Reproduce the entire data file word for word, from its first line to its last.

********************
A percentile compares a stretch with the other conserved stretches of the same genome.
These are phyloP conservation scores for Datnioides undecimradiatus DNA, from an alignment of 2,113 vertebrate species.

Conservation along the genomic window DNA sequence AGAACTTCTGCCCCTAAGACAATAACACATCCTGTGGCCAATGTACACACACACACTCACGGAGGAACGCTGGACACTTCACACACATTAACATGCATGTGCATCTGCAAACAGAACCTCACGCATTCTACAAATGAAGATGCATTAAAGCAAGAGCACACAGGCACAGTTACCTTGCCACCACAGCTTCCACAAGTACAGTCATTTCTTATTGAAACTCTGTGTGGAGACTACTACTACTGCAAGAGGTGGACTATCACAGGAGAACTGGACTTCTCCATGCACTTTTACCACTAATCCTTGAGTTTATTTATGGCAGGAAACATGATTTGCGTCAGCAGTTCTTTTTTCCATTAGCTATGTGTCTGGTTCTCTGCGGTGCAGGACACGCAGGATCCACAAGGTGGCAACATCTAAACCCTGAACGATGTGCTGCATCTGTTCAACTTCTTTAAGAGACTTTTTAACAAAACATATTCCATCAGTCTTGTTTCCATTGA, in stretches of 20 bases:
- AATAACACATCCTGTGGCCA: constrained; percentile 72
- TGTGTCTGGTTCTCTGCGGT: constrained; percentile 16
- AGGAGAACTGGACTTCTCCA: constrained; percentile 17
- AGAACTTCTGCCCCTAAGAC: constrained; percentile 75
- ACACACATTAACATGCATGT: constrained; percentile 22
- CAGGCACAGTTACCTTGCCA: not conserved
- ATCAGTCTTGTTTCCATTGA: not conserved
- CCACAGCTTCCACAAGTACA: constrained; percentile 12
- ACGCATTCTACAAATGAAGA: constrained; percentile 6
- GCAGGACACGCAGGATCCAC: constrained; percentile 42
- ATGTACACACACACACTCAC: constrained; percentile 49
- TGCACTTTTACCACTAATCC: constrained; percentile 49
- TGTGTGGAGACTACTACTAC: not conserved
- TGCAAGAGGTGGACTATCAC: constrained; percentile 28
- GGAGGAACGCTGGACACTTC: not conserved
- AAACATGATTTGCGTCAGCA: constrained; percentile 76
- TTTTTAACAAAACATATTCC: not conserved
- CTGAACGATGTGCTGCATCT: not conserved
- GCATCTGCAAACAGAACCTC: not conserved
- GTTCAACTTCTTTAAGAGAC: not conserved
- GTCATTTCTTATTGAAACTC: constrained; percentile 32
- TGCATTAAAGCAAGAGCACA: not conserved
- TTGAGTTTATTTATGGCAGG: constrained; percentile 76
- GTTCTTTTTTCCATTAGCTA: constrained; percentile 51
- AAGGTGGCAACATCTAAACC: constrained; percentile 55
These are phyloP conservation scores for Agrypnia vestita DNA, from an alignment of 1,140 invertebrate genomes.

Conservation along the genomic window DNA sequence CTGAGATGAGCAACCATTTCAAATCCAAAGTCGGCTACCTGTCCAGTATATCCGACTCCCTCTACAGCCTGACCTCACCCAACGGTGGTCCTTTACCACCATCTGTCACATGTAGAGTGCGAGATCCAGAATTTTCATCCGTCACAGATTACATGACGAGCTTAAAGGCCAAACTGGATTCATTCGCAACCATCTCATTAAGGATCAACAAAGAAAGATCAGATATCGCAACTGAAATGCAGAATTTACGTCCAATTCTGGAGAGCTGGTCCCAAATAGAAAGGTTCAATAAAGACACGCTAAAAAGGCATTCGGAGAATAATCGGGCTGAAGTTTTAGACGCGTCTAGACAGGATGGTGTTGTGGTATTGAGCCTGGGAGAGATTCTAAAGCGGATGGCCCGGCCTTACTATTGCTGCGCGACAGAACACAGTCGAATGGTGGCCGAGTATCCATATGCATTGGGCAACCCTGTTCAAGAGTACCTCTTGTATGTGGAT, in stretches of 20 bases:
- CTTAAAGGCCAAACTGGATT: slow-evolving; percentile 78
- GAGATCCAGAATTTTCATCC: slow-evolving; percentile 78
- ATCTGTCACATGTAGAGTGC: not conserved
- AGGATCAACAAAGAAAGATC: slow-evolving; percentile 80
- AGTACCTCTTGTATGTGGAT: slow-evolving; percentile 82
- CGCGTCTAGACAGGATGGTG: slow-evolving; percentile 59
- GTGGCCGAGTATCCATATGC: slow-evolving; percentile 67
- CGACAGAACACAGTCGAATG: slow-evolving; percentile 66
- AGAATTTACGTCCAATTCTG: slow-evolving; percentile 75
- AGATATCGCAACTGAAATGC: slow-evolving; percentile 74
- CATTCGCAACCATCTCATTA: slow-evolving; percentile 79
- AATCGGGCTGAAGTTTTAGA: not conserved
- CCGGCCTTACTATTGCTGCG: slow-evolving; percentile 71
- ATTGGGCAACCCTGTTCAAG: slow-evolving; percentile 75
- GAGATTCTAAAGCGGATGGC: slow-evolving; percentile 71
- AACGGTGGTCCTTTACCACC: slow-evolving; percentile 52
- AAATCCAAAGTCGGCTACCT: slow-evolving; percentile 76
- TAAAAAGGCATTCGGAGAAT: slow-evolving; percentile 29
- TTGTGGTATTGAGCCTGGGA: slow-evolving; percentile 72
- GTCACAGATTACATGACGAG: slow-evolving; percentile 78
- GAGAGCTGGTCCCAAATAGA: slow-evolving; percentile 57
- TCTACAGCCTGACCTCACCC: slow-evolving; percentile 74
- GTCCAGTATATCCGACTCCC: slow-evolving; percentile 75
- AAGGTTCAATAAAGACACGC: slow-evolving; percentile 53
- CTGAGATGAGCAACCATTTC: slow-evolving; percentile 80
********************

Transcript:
A percentile compares a stretch with the other conserved stretches of the same genome.
These are phyloP conservation scores for Datnioides undecimradiatus DNA, from an alignment of 2,113 vertebrate species.

Conservation along the genomic window DNA sequence AGAACTTCTGCCCCTAAGACAATAACACATCCTGTGGCCAATGTACACACACACACTCACGGAGGAACGCTGGACACTTCACACACATTAACATGCATGTGCATCTGCAAACAGAACCTCACGCATTCTACAAATGAAGATGCATTAAAGCAAGAGCACACAGGCACAGTTACCTTGCCACCACAGCTTCCACAAGTACAGTCATTTCTTATTGAAACTCTGTGTGGAGACTACTACTACTGCAAGAGGTGGACTATCACAGGAGAACTGGACTTCTCCATGCACTTTTACCACTAATCCTTGAGTTTATTTATGGCAGGAAACATGATTTGCGTCAGCAGTTCTTTTTTCCATTAGCTATGTGTCTGGTTCTCTGCGGTGCAGGACACGCAGGATCCACAAGGTGGCAACATCTAAACCCTGAACGATGTGCTGCATCTGTTCAACTTCTTTAAGAGACTTTTTAACAAAACATATTCCATCAGTCTTGTTTCCATTGA, in stretches of 20 bases:
- AATAACACATCCTGTGGCCA: constrained; percentile 72
- TGTGTCTGGTTCTCTGCGGT: constrained; percentile 16
- AGGAGAACTGGACTTCTCCA: constrained; percentile 17
- AGAACTTCTGCCCCTAAGAC: constrained; percentile 75
- ACACACATTAACATGCATGT: constrained; percentile 22
- CAGGCACAGTTACCTTGCCA: not conserved
- ATCAGTCTTGTTTCCATTGA: not conserved
- CCACAGCTTCCACAAGTACA: constrained; percentile 12
- ACGCATTCTACAAATGAAGA: constrained; percentile 6
- GCAGGACACGCAGGATCCAC: constrained; percentile 42
- ATGTACACACACACACTCAC: constrained; percentile 49
- TGCACTTTTACCACTAATCC: constrained; percentile 49
- TGTGTGGAGACTACTACTAC: not conserved
- TGCAAGAGGTGGACTATCAC: constrained; percentile 28
- GGAGGAACGCTGGACACTTC: not conserved
- AAACATGATTTGCGTCAGCA: constrained; percentile 76
- TTTTTAACAAAACATATTCC: not conserved
- CTGAACGATGTGCTGCATCT: not conserved
- GCATCTGCAAACAGAACCTC: not conserved
- GTTCAACTTCTTTAAGAGAC: not conserved
- GTCATTTCTTATTGAAACTC: constrained; percentile 32
- TGCATTAAAGCAAGAGCACA: not conserved
- TTGAGTTTATTTATGGCAGG: constrained; percentile 76
- GTTCTTTTTTCCATTAGCTA: constrained; percentile 51
- AAGGTGGCAACATCTAAACC: constrained; percentile 55
These are phyloP conservation scores for Agrypnia vestita DNA, from an alignment of 1,140 invertebrate genomes.

Conservation along the genomic window DNA sequence CTGAGATGAGCAACCATTTCAAATCCAAAGTCGGCTACCTGTCCAGTATATCCGACTCCCTCTACAGCCTGACCTCACCCAACGGTGGTCCTTTACCACCATCTGTCACATGTAGAGTGCGAGATCCAGAATTTTCATCCGTCACAGATTACATGACGAGCTTAAAGGCCAAACTGGATTCATTCGCAACCATCTCATTAAGGATCAACAAAGAAAGATCAGATATCGCAACTGAAATGCAGAATTTACGTCCAATTCTGGAGAGCTGGTCCCAAATAGAAAGGTTCAATAAAGACACGCTAAAAAGGCATTCGGAGAATAATCGGGCTGAAGTTTTAGACGCGTCTAGACAGGATGGTGTTGTGGTATTGAGCCTGGGAGAGATTCTAAAGCGGATGGCCCGGCCTTACTATTGCTGCGCGACAGAACACAGTCGAATGGTGGCCGAGTATCCATATGCATTGGGCAACCCTGTTCAAGAGTACCTCTTGTATGTGGAT, in stretches of 20 bases:
- CTTAAAGGCCAAACTGGATT: slow-evolving; percentile 78
- GAGATCCAGAATTTTCATCC: slow-evolving; percentile 78
- ATCTGTCACATGTAGAGTGC: not conserved
- AGGATCAACAAAGAAAGATC: slow-evolving; percentile 80
- AGTACCTCTTGTATGTGGAT: slow-evolving; percentile 82
- CGCGTCTAGACAGGATGGTG: slow-evolving; percentile 59
- GTGGCCGAGTATCCATATGC: slow-evolving; percentile 67
- CGACAGAACACAGTCGAATG: slow-evolving; percentile 66
- AGAATTTACGTCCAATTCTG: slow-evolving; percentile 75
- AGATATCGCAACTGAAATGC: slow-evolving; percentile 74
- CATTCGCAACCATCTCATTA: slow-evolving; percentile 79
- AATCGGGCTGAAGTTTTAGA: not conserved
- CCGGCCTTACTATTGCTGCG: slow-evolving; percentile 71
- ATTGGGCAACCCTGTTCAAG: slow-evolving; percentile 75
- GAGATTCTAAAGCGGATGGC: slow-evolving; percentile 71
- AACGGTGGTCCTTTACCACC: slow-evolving; percentile 52
- AAATCCAAAGTCGGCTACCT: slow-evolving; percentile 76
- TAAAAAGGCATTCGGAGAAT: slow-evolving; percentile 29
- TTGTGGTATTGAGCCTGGGA: slow-evolving; percentile 72
- GTCACAGATTACATGACGAG: slow-evolving; percentile 78
- GAGAGCTGGTCCCAAATAGA: slow-evolving; percentile 57
- TCTACAGCCTGACCTCACCC: slow-evolving; percentile 74
- GTCCAGTATATCCGACTCCC: slow-evolving; percentile 75
- AAGGTTCAATAAAGACACGC: slow-evolving; percentile 53
- CTGAGATGAGCAACCATTTC: slow-evolving; percentile 80